73 R-3.1 LimitationsCBC Restraint shall not be practiced.
74 R-3.1 Height and AreaLimitations Where clients are housed above the 1st story, having more than two stories in height or having more than 3,000 square feet of floor area above the 1st story shall not be of less than 1-hour fire-resistance-rated construction throughout.Table 503 For Type V, A or B construction, buildings can be 3 stories in height and be unlimited in area
75 R-3.1 Means of Egress - General In addition to the general means of egress requirements of CBC , this section shall apply to Group I-1, R-3.1 and R-4 occupancies.
76 R-3.1 Means of Egress – General CBC General (Exiting)Buildings or portions thereof shall be provided with a means of egress system as required by this chapter.While R-3.1’s are required to meet the general exiting requirements of Chapter 10, the specific exiting requirements for these occupancies are found in Section 425.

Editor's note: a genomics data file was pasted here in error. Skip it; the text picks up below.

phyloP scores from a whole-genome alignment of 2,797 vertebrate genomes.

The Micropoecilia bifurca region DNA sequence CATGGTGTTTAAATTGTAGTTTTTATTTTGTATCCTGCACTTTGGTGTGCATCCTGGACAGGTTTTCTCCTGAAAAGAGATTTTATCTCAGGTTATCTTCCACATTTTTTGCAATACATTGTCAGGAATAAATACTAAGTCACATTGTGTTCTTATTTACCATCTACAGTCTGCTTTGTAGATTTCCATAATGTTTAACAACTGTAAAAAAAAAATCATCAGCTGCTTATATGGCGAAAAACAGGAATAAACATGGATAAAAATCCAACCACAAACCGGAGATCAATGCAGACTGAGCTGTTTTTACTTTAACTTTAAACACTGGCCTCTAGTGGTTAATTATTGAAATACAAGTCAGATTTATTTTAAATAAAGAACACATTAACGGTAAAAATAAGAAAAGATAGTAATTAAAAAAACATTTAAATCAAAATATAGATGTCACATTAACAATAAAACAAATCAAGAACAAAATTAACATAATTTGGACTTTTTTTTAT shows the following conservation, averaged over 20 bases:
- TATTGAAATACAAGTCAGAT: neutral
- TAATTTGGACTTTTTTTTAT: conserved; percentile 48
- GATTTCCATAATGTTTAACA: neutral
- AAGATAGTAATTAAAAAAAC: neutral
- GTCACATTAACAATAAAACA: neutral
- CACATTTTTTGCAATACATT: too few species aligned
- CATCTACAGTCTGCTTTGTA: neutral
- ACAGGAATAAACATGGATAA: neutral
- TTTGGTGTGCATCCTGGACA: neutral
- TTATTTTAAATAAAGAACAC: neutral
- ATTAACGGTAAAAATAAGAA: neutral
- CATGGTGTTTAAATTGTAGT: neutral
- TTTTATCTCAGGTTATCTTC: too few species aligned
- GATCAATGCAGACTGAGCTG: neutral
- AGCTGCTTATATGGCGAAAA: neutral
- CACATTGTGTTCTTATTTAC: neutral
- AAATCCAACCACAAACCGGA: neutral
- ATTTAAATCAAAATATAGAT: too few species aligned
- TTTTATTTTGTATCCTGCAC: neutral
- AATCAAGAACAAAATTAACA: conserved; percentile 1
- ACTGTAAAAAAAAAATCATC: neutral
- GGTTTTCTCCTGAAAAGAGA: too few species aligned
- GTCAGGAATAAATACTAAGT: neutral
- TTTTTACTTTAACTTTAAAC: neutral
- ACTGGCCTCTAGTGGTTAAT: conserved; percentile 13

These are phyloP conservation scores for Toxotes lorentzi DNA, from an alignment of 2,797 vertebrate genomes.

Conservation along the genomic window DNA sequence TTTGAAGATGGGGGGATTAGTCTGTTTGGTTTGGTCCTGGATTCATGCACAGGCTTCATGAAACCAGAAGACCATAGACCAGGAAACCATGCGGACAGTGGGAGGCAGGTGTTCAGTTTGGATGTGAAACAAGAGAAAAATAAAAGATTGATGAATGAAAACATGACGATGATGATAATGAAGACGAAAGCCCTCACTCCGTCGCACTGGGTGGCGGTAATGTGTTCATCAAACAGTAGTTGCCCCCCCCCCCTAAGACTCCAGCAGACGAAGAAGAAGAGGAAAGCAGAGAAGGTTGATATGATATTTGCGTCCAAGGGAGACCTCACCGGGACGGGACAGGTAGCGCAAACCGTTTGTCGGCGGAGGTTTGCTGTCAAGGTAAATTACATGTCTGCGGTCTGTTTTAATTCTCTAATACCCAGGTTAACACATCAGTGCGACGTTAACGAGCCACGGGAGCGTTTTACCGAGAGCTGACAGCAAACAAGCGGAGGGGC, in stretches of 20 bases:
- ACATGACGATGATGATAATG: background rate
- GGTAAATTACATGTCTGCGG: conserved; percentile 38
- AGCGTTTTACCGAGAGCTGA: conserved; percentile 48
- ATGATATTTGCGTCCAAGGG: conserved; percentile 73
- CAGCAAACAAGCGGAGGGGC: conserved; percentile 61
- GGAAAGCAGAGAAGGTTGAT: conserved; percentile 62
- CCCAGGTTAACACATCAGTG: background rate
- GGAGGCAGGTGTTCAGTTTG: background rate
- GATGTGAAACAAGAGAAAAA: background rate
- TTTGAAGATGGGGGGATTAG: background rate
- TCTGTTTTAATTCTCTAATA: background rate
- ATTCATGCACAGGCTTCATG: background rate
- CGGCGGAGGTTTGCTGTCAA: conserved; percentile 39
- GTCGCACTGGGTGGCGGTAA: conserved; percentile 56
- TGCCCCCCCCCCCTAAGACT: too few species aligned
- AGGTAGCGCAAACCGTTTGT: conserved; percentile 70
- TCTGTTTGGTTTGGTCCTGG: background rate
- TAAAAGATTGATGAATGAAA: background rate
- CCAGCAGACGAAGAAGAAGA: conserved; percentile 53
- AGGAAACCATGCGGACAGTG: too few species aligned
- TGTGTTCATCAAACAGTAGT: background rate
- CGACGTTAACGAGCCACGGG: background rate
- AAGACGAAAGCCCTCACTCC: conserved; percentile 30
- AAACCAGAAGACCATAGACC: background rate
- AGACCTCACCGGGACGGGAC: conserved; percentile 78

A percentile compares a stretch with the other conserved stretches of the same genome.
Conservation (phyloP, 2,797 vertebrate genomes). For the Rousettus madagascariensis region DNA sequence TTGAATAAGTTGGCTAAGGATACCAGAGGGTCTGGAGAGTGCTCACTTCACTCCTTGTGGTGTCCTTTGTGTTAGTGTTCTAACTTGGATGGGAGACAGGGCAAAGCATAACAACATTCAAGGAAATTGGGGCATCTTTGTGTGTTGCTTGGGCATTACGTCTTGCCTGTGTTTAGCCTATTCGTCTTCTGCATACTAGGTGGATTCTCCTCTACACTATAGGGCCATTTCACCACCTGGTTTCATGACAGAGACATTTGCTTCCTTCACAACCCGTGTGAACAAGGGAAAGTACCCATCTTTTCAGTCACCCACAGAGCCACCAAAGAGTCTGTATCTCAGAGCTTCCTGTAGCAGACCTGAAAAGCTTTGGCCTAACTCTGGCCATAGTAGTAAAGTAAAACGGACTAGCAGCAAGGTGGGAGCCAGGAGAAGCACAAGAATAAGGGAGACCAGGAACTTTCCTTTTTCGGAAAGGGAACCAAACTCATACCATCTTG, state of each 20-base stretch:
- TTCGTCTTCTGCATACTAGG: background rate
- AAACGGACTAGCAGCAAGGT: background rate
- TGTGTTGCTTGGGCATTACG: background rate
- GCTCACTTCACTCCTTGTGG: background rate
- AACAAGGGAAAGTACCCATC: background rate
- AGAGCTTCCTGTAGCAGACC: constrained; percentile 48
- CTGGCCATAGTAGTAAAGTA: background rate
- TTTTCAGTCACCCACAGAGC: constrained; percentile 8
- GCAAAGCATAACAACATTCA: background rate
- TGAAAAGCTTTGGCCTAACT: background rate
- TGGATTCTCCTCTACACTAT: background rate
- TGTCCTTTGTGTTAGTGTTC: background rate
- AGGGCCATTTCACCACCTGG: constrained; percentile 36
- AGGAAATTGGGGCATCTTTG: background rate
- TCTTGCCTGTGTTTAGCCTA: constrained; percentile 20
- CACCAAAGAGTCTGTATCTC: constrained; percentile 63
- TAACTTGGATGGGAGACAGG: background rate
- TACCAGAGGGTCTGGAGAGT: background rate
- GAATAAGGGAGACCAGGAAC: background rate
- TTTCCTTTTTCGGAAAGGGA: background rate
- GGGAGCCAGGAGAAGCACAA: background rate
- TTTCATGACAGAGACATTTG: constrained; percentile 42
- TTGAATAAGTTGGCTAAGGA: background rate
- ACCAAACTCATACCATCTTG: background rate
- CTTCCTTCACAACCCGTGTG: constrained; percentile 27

77 R-3.1 Means of Egress – General Applicability – To all access, exit and exit dischargeCeiling Height – not less than 7’6”Protruding ObjectsHeadroom, Free-standing Objects, Horizontal Projections, Clear WidthFloor Surface – Slip resistant surfaceElevation ChangeMeans of Egress Continuity
78 R-3.1 Means of Egress - General Shall have a minimum of two exits(Not required to be separated by ½ the diagonal distance of the residence.)SFM Interpretation , Pg 26SFM Interpretation , No. 2, Pg 36Egress through adjoining dwelling units shall not be permittedNot pass through more than one intervening room. Shall not pass through kitchens, storerooms, closets, garages or spaces used for similar purposes